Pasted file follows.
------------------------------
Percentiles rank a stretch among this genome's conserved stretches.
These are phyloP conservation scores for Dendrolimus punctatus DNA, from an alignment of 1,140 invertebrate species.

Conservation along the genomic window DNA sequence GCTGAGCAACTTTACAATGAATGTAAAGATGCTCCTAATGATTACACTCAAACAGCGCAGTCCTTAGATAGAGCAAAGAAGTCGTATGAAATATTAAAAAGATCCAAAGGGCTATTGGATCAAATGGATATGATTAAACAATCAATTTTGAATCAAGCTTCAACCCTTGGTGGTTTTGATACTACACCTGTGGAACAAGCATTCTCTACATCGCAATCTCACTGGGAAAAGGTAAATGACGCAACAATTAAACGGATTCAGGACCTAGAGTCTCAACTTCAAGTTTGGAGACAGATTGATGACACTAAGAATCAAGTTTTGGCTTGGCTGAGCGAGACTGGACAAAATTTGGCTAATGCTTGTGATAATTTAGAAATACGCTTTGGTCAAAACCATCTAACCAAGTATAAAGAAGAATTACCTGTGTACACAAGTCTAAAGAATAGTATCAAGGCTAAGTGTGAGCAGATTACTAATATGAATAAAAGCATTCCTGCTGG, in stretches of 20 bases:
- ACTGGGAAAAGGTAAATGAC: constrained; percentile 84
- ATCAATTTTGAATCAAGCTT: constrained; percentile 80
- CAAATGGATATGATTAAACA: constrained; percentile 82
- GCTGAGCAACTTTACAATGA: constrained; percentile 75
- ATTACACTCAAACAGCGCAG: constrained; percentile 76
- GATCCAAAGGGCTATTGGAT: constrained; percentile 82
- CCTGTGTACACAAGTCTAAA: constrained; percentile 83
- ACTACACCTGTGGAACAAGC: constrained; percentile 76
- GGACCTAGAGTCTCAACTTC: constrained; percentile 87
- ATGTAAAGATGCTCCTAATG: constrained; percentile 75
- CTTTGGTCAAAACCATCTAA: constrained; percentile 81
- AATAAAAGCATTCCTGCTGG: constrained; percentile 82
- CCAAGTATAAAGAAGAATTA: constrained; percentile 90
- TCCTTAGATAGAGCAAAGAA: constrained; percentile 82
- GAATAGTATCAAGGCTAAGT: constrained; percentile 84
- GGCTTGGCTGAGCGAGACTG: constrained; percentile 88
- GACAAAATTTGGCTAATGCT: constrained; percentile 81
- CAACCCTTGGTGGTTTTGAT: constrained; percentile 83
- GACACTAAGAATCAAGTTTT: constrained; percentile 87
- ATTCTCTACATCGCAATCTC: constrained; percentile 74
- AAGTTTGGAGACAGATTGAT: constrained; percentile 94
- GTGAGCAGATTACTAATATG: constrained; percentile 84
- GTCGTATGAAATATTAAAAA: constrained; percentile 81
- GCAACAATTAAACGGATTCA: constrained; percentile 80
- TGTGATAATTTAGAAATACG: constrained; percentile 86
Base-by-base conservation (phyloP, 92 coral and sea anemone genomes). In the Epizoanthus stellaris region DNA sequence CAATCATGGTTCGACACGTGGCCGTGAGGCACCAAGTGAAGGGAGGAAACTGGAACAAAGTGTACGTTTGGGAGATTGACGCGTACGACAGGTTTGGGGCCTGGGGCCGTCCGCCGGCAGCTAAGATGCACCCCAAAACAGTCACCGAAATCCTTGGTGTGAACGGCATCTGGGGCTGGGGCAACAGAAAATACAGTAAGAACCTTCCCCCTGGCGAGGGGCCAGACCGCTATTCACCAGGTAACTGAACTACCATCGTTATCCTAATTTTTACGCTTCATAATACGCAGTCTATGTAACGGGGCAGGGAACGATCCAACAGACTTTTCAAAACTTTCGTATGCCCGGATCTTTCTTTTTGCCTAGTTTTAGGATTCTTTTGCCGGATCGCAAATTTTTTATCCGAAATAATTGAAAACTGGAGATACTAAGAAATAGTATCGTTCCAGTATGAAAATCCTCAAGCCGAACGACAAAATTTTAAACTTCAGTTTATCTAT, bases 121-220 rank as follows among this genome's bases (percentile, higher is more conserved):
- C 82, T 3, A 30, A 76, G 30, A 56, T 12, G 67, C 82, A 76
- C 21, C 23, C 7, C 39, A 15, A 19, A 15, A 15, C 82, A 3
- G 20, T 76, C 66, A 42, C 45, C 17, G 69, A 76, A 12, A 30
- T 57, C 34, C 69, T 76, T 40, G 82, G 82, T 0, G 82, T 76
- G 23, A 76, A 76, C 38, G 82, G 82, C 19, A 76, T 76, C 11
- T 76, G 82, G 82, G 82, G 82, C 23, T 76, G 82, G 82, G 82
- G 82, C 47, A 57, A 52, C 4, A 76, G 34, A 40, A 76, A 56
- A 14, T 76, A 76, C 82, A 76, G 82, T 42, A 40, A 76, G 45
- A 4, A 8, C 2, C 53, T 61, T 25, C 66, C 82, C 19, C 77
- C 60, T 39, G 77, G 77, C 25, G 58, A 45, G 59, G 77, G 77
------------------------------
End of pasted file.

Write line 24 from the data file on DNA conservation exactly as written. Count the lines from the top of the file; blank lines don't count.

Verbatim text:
- AAGTTTGGAGACAGATTGAT: constrained; percentile 94